Sunday, 9 November 2003

Update: Dictionaries as social commentary

A few minutes after publishing my last piece, I saw this article in today's New York Times: Assisted Living to Viagra: A Dictionary Nod to Aging. It bolsters my argument about dictionaries being a lagging bellwether of commentary and social trends. The article quotes John M. Morse, the president and publisher of Merriam-Webster:

The words being added to the dictionary are a fascinating barometer of what's going on in our society. … When I read the tea leaves in the new dictionary, what I see is, yes, the Internet is the biggest thing in the world. But aging baby boomers may be the second-biggest thing. … What's in the dictionary is important beyond just looking up words. It's a sign — or warning — for advertisers and even politicians who have to appeal to the public. Significant changes in society create significant changes in the lexicon. And a dictionary is telling us where change is taking place.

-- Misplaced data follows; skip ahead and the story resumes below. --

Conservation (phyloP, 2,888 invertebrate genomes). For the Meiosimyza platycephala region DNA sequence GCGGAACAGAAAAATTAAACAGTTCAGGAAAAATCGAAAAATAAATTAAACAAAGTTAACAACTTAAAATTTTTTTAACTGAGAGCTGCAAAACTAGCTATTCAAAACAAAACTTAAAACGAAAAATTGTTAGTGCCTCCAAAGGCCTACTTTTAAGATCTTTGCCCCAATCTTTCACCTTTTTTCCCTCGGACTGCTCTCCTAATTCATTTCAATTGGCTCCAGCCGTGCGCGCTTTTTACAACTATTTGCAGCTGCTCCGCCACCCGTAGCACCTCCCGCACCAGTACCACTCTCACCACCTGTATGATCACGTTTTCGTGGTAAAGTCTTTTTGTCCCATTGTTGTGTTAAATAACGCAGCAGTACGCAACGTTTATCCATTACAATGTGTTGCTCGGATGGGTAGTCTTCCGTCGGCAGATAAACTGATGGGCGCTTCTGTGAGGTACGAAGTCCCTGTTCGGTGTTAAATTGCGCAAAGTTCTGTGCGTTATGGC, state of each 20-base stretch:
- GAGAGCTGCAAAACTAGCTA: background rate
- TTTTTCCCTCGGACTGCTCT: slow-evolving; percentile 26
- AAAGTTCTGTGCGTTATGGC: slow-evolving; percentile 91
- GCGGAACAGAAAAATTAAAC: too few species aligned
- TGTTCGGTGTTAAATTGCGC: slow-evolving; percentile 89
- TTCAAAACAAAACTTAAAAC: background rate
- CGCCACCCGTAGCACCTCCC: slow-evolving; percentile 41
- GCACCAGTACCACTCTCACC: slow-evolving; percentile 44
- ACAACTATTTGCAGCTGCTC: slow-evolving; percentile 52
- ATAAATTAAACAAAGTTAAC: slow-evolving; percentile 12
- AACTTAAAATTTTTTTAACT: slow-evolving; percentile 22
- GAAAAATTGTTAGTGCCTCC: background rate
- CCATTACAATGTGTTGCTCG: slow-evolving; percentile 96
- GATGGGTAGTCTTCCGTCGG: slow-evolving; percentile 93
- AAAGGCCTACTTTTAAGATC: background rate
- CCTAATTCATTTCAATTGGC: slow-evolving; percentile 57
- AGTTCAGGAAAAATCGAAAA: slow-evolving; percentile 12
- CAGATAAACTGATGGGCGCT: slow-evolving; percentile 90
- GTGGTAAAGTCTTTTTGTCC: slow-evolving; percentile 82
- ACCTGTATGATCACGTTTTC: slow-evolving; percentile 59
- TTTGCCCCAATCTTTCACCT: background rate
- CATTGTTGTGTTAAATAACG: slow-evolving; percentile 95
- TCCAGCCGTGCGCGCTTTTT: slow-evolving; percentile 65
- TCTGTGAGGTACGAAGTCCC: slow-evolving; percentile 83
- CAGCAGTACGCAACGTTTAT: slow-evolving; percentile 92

Posted at 11:28:42 AM | Permalink

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Topics: Civil Liberties, IP
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